The swingarm of a Softail type frame adds considerable weight to a custom bike. Eliminating a lot of the pivot material, crossbar, shocks, and heavy fender braces reduces a lot of weight and quickly adds some performance and style for a very classic looking chopper that uses later parts.

The frame is made from 1-1/4” x .125” DOM tubing. The neck is heavy wall 2” DOM tubing with counter bores for press-in chrome or stainless neck bearing cups. The backbone is straight for that classic high neck chopper look (but still makes for a pretty low bike). The neck is raked to 35 degrees. The seat post is leaned back to allow exceptional clearance for the rear cylinder and exhaust without dimpling the tube. The bottom rails and top rear wishbones are widened out. The frame takes a stock tire without looking strange but has 10-1/2” between the axle plates so stock axles still fit but a much wider tire will fit.

 

 

The frame is completely TIG welded. Welds on the neck and axle plates have been smoothed down (only the ripples of the TIG welds have been cleaned off without removing much weld bead). The frame was washed down with metal prep to remove the dark oxide coat on the DOM steel tube.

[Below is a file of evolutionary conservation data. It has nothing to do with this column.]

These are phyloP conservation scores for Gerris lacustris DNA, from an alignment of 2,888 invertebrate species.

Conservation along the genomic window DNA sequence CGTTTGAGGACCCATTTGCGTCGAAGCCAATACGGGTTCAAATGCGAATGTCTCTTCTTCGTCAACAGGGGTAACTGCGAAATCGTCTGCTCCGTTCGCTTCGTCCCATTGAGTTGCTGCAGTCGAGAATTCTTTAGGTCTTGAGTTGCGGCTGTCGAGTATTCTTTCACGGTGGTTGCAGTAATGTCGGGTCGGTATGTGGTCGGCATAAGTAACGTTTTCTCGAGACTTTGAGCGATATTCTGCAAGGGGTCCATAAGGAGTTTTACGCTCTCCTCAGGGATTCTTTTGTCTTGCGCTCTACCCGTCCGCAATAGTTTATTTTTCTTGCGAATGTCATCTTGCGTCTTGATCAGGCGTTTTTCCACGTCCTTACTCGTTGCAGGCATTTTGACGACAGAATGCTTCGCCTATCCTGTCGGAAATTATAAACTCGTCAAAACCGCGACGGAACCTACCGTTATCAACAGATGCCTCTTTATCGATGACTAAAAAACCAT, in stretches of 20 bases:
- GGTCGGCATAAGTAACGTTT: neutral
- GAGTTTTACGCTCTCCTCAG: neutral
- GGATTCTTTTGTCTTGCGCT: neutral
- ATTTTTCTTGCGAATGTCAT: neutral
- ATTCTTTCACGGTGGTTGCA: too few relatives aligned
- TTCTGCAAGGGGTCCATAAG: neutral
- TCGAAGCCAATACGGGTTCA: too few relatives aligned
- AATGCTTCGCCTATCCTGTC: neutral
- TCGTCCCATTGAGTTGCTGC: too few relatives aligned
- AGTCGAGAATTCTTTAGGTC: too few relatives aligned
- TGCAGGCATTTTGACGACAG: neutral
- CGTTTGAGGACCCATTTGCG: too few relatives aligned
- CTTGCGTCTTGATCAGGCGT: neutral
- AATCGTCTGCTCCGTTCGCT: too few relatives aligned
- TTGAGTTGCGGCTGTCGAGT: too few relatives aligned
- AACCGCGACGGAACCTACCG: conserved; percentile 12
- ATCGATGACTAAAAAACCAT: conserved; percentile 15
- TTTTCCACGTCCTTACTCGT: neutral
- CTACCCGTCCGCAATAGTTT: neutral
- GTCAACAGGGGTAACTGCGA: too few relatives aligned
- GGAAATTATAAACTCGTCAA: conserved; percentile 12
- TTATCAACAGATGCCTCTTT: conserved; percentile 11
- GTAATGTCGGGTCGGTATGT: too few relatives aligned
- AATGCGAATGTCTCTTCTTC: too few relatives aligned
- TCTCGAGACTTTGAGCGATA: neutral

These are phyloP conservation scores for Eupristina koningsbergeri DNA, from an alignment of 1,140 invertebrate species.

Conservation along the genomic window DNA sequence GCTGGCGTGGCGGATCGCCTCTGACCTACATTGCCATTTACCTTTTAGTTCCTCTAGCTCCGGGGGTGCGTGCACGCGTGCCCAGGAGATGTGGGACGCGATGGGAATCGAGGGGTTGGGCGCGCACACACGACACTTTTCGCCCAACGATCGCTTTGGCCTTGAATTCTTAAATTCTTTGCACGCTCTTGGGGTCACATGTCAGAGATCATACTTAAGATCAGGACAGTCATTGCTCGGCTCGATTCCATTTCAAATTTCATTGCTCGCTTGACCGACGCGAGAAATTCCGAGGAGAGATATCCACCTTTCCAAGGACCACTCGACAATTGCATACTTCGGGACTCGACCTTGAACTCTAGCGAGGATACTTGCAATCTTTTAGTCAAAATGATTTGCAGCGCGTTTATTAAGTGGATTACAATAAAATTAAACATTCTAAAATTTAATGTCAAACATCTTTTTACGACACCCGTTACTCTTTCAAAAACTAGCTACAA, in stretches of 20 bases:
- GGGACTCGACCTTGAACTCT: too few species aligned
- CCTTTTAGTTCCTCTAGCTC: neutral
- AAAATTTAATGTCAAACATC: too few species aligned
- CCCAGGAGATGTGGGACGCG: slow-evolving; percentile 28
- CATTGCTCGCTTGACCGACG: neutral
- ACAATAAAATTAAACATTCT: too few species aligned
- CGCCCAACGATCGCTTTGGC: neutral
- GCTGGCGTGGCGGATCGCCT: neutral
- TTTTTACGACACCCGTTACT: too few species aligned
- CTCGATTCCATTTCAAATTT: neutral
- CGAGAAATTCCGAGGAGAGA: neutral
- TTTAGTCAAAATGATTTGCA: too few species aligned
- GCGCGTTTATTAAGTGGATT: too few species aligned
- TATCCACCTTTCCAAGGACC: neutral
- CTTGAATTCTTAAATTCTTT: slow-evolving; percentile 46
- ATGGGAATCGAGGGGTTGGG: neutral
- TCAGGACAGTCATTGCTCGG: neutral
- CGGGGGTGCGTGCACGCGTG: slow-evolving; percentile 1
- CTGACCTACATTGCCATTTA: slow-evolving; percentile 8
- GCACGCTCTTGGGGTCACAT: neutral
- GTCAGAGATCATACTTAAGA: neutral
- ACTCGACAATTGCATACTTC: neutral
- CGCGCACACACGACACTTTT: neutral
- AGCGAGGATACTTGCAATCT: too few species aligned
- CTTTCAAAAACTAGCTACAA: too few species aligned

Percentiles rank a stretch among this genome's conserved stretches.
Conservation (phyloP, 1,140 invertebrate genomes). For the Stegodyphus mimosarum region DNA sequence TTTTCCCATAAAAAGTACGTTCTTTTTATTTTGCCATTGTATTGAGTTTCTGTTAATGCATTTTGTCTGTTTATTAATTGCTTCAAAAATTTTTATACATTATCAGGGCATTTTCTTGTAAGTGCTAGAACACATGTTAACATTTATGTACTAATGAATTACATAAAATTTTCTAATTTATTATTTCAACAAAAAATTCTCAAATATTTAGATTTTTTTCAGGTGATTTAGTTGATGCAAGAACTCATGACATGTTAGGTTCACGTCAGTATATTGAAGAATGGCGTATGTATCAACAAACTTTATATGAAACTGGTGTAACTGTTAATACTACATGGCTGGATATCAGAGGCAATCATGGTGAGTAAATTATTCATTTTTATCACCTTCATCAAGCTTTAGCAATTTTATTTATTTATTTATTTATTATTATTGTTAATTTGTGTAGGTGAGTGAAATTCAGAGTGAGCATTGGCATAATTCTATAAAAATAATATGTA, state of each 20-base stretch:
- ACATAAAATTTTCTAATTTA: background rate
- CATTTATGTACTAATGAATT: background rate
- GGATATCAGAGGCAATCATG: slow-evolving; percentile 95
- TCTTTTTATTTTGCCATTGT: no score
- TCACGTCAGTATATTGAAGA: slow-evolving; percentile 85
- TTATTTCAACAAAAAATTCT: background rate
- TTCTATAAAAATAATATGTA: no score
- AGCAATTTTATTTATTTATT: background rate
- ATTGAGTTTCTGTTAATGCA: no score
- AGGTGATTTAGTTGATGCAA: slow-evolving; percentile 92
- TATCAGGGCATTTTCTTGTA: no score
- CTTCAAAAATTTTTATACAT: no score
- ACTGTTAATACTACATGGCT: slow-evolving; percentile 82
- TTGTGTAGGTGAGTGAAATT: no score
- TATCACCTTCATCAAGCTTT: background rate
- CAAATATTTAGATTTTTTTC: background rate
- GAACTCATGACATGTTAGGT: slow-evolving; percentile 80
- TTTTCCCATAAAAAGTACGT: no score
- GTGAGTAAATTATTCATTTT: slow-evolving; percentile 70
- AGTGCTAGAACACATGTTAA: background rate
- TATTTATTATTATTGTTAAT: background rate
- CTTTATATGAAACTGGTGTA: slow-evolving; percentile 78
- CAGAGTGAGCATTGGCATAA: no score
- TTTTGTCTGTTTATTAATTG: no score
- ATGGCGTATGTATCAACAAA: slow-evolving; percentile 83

Here is a view of the rear wishbones. The typical softail has a kick-out on the left side to leave room for the 1.5” belt drive. This frame has been made symmetrical by adding a kick-out to the right side. Since the frame and swingarm stanchions are eliminated, there is a lot of extra room for a wider tire and still use the long lasting belt drive…or with a chain, maybe a little more rubber can be squeezed in.

 

 

 

 

 

 

Below is a picture of the frame mocked up with a plastic mock engine and stock softail transmission, 16” rear tire, 21” front wheel and some drag bars. The front end is a mock item made to be adjustable for different fork length and tree rakes. A stock oil tank will not fit anymore but there is plenty of room for everything else.

 

 

 

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